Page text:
Looking at the life story of James Lovelock, one can hardly imagine anyone who fits better the kind of pattern that we are focusing on in this book. Over and over again he has seen what others could not see or would not see. As one scientist observed: “[Lovelock’s] mind is able to make intuitive leaps or connections in things that the rest of us would always keep separate in our heads and it is these connections that he has been able to see that he has gifted us.” 
Lovelock has always independent and unorthodox, certainly not a specialist. And he was clearly, by his own account, dyslexic, although as we noted, “not seriously.” He has described his father’s reading problems. Like James, his father was also an inventor, tinkerer and had a great knowledge of the world of nature. We see that that we have some evidence for at least two generations of these traits.
Lovelock is the author of a number of books, but mostly not about himself. However, fortunately, we have now access to a number of interviews and some very well done documentaries on his life and on his distinctive approach to science. Indeed, one documentary by the BBC in the series of “Great Minds” (quoted above) is so well put together, with material so well selected, that one could write a small essay on almost every one of Lovelock’s assertions and stories. It is quite remarkable.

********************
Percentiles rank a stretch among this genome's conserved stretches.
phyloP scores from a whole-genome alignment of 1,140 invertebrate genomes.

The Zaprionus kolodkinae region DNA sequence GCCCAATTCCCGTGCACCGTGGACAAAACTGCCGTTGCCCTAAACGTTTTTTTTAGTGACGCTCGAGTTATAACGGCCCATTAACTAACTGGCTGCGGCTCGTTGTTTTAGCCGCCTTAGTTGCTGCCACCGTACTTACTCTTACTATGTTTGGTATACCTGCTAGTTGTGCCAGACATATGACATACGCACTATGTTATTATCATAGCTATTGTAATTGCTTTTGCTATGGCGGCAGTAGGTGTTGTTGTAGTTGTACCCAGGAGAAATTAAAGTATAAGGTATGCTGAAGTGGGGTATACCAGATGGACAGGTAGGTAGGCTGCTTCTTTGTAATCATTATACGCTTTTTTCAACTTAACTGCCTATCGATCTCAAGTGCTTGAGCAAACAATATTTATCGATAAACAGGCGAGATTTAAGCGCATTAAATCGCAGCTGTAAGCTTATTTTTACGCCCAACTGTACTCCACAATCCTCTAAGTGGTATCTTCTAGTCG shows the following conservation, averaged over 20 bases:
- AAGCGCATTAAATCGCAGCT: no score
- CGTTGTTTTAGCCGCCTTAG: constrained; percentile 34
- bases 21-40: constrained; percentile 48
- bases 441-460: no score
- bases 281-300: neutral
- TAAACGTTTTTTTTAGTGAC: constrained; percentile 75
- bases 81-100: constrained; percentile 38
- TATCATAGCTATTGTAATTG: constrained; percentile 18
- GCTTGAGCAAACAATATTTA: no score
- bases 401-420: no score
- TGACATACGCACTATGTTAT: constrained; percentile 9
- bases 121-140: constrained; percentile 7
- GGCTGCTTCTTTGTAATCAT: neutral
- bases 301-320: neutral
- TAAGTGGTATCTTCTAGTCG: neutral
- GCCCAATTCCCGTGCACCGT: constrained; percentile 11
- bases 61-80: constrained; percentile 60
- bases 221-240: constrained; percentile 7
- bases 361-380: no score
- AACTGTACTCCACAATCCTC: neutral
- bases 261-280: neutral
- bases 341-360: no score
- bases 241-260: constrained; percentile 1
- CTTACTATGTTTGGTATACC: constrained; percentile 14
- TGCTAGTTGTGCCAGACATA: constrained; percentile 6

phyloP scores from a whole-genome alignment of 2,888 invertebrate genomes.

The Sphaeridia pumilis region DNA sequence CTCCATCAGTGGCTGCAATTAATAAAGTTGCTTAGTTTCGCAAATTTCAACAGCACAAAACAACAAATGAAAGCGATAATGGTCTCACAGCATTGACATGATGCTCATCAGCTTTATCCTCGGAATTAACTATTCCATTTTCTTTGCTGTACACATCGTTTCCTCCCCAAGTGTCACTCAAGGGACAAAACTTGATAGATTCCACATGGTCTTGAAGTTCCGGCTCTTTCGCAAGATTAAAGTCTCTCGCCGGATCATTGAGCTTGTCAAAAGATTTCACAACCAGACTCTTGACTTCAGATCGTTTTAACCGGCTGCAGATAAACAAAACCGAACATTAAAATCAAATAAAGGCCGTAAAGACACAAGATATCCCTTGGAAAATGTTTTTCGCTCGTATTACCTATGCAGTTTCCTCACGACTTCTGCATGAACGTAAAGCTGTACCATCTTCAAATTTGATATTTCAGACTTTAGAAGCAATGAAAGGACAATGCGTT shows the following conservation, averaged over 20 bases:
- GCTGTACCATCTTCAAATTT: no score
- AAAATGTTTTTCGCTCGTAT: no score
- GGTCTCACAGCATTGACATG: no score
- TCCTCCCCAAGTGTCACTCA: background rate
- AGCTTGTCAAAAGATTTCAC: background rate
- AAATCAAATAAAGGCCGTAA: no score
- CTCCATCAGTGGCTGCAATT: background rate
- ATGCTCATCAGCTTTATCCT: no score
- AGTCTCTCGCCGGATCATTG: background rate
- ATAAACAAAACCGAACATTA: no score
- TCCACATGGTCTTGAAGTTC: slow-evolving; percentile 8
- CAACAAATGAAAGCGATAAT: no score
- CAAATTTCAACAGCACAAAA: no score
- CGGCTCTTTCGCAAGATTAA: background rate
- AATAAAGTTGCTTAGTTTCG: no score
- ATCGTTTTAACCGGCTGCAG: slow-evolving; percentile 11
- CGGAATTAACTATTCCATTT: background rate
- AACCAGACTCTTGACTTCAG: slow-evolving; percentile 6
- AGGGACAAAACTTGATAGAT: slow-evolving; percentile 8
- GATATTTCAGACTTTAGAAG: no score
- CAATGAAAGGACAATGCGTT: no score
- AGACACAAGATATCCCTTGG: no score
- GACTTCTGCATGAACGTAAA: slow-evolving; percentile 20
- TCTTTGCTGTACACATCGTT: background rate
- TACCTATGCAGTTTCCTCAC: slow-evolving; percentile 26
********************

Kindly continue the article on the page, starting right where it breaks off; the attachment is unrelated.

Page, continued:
Lovelock has had recognition for many inventions and discoveries. Chief among these are the electron capture detector and the Gaia Hypothesis. The electron capture detector is extremely sensitive. Some say that the sensitivity of this detector allowed the careful measurements of small amounts of chemicals in the atmosphere. The detector is thus credited with helping to start the green movement with the concern about the CFCs in the atmosphere and the well-known “ozone hole.” Two scientists, not Lovelock, received the Nobel Prize for their work with CFCs and the ozone hole. But all of their attention was based on data originally collected by Lovelock using his own invention.
Originally these data were collected mainly because Lovelock was personally curious about the new haze that he had seen over the woodlands where he used to walk with his father. This was a change. He saw that CFCs were a “people marker.” He found that they had spread all over the planet and they did not degrade. Fortunately, the problem could be addressed but stopping production by a few companies. Lovelock notes that dealing with “global heating” is not so simple or easy.
As everyone knows, the controversies about climate change and global warning are endless. However, cool minds continue to shed light on this hot topic. Referring to a very recent book (Anthony McMichael, Climate Change and the Health of Nations) reviewer Anita Makri summarizes the author’s position and recommendations: